As well as the devastating short-term effects, we're now starting to see how coronavirus can equally have longer lasting impacts on the corporate travel sector.
Bad news travels fast, and online agency Yatra’s decision to terminate its merger with Ebix may end up unnerving investors and deter larger firms from buying in an already jittery corporate travel sector.
Yatra, the second biggest online travel agency in India, behind MakeMyTrip,
was valued at $337.8 million when the all-stock transaction deal was announced last summer. The Yatra Business Travel division is the biggest online corporate travel agency in the country.
But last week Yatra said it was terminating the merger, and is now filing a litigation seeking “substantial damages” over alleged breach of deal terms by software firm Ebix,
It’s one of several large-scale acquisitions to fall by the wayside in recent months. Last month, private equity firm Carlyle Group and GIC pulled out of a deal to invest in American Express Global Business Travel, while Travelport and Wex are also disputing a sale.
The Yatra-Ebix falling out will now likely impact further deals, according to one consultant.
“When the deal was announced last year there was a lot of fanfare,” said Gaurav Sundaram, president of India-based ProKonsul Consulting.
“If this had gone through, other people who may have had businesses to sell, or were to be acquired by someone else, would have felt better equipped in their own deal, because such a big deal went through. There’s a sense of disappointment for people who would want to be acquired; they might be thinking their prospects are less now.”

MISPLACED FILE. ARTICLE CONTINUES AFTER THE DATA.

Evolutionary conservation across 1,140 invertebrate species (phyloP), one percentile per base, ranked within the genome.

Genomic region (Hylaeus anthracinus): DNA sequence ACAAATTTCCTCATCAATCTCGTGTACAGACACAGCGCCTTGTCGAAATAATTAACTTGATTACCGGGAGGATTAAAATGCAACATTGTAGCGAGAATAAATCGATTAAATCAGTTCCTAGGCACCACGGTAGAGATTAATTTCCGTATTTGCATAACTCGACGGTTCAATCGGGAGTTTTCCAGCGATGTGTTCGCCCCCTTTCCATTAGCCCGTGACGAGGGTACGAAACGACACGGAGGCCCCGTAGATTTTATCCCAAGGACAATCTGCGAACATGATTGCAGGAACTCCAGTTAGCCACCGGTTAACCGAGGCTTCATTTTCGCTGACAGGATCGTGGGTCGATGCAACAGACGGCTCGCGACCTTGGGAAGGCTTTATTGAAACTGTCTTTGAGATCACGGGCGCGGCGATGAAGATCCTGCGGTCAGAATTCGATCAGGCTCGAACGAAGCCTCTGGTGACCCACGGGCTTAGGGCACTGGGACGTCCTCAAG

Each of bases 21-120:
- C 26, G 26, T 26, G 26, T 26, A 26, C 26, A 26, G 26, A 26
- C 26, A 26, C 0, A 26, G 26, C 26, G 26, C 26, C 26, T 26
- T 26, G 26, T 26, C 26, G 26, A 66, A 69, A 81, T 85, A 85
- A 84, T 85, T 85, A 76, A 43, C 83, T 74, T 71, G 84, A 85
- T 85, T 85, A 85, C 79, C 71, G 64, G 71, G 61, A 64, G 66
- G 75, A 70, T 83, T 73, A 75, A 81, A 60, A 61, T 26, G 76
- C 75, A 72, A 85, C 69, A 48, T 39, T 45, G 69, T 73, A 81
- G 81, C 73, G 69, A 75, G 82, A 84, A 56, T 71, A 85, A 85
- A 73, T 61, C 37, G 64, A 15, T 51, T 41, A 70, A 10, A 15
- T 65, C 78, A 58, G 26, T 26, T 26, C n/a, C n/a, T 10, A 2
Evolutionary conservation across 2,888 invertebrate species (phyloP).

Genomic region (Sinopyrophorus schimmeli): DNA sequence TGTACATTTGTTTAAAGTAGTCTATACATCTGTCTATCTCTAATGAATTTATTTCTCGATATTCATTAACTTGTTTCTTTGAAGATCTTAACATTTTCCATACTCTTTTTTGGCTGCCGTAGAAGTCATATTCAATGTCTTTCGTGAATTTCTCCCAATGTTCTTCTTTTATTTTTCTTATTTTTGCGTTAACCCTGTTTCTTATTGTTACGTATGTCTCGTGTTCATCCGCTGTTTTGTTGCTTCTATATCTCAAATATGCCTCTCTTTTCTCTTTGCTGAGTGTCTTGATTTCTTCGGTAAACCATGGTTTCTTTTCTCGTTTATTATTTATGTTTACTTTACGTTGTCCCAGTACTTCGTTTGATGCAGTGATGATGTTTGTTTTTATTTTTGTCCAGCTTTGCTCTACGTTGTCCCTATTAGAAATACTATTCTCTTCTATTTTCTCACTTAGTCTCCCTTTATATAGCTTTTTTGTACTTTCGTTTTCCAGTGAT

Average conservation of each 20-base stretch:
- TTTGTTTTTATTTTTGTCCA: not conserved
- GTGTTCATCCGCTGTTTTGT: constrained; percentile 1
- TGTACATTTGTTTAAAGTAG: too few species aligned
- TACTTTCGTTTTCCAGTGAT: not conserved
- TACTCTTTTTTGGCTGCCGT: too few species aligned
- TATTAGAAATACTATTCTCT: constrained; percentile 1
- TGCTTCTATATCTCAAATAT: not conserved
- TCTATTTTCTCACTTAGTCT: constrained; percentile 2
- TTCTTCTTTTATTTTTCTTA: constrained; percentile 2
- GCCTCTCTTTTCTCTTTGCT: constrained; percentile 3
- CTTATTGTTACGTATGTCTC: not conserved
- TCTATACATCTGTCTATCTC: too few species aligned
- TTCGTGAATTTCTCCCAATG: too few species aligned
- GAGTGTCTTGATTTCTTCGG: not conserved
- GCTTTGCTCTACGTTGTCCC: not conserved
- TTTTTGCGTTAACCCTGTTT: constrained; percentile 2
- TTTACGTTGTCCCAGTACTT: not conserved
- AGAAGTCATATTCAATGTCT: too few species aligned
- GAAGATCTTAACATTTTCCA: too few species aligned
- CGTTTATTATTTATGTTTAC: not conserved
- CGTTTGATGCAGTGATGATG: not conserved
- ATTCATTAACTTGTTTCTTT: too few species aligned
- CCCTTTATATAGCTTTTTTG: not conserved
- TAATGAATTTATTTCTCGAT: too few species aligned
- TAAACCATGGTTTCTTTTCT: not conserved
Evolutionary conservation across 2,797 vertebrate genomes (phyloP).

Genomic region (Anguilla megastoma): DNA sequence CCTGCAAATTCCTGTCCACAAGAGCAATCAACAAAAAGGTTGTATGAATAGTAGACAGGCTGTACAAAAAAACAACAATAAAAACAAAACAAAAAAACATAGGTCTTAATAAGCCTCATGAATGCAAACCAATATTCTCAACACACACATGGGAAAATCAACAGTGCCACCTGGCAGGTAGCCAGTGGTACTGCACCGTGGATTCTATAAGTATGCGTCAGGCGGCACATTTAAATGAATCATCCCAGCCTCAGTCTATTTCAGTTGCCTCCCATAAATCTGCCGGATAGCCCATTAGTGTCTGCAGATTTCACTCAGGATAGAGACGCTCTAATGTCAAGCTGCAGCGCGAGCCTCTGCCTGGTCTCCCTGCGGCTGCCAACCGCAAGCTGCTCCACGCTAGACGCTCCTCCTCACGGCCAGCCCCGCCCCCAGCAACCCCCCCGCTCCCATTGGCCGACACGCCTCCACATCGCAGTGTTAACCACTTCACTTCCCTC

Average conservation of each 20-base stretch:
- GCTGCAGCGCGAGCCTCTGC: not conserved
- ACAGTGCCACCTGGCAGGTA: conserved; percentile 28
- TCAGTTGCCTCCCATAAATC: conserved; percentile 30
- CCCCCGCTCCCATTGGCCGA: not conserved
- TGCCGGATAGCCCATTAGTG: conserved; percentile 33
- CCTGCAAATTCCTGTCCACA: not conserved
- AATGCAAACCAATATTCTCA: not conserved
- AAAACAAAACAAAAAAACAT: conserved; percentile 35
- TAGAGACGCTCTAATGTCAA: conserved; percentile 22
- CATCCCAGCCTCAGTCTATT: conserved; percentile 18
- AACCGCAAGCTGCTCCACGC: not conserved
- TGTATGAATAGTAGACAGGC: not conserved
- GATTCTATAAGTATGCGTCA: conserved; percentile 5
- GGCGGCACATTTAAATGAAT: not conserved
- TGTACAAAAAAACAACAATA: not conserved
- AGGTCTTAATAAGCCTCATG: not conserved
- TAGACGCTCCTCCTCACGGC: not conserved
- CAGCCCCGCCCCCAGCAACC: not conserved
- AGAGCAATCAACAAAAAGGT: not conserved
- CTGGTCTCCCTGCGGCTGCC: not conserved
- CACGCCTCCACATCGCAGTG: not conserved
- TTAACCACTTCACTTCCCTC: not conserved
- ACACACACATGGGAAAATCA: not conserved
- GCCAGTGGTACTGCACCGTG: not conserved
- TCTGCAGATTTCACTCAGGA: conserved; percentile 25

Meanwhile, India could see even fewer investments due to ongoing geopolitical tensions with China, he added. “India has historically been a hub for start-ups, there’s been a lot of deal flows,” said Sundaram. “But our government has said any investment by Chinese companies will have to go through additional scrutiny. That’s dampened spirits because Chinese venture capital firms have been quite aggressive. The government has not yet announced a policy, but has stated an intent.”
The global merger and acquisition landscape remains subdued, as cash that once was earmarked for acquisitions is diverted to keeping companies running.
“The area of focus right now isn’t on acquisitions, because there’s not enough resource or productivity to go round,” said one executive at an investment bank, who wished to remain anonymous.
The focus now is on offloading unprofitable divisions.
“There will be consolidation within firms that have a ‘house of brands’. For those that have a complicated organizational structure, you will see cost efficiencies being looked at. They’ll simplify the organizational structure,” they said. “Companies will sell off some of brands that are less profitable, and focus on the core market. It’s a standard tactic for any large organization.”
That consolidation trend already seems to be happening, with the likes of Egencia moving into Expedia’s new Business Services division in March.
Meanwhile, one corporate travel management company CEO agrees conserving cash is the right strategy in the current climate.
“We were looking at acquisitions (before the crisis), we had quite a bit of money that was ready to buy some businesses,” Reed & Mackay‘s Fred Stratford told Skift. “We didn’t, fortunately, if I’m being brutally honest. So that’s left us in a strong position to weather the storm.”
The UK traditionally sees a lot of mergers and acquisitions activity across its fragmented — but lucrative — corporate travel agency landscape. Many international corporates with offices in the UK often run their European travel programs from there too.
In a recent rundown of the UK’s top 50 travel management companies (based on turnover), a total of $14.6 billion was transacted in 2019.
Reed & Mackay itself had been on a buying spree prior to the pandemic, tapping into the deep pockets of private equity owner Inflexion. It acquired Sydney-based Concierge Travel as well as UK firms Business Travel Direct and Hillgate Travel over the last couple of years.
One consequence of the crisis has been extreme financial pressures on agencies, and the longer than expected downturn threatens to put some out of business.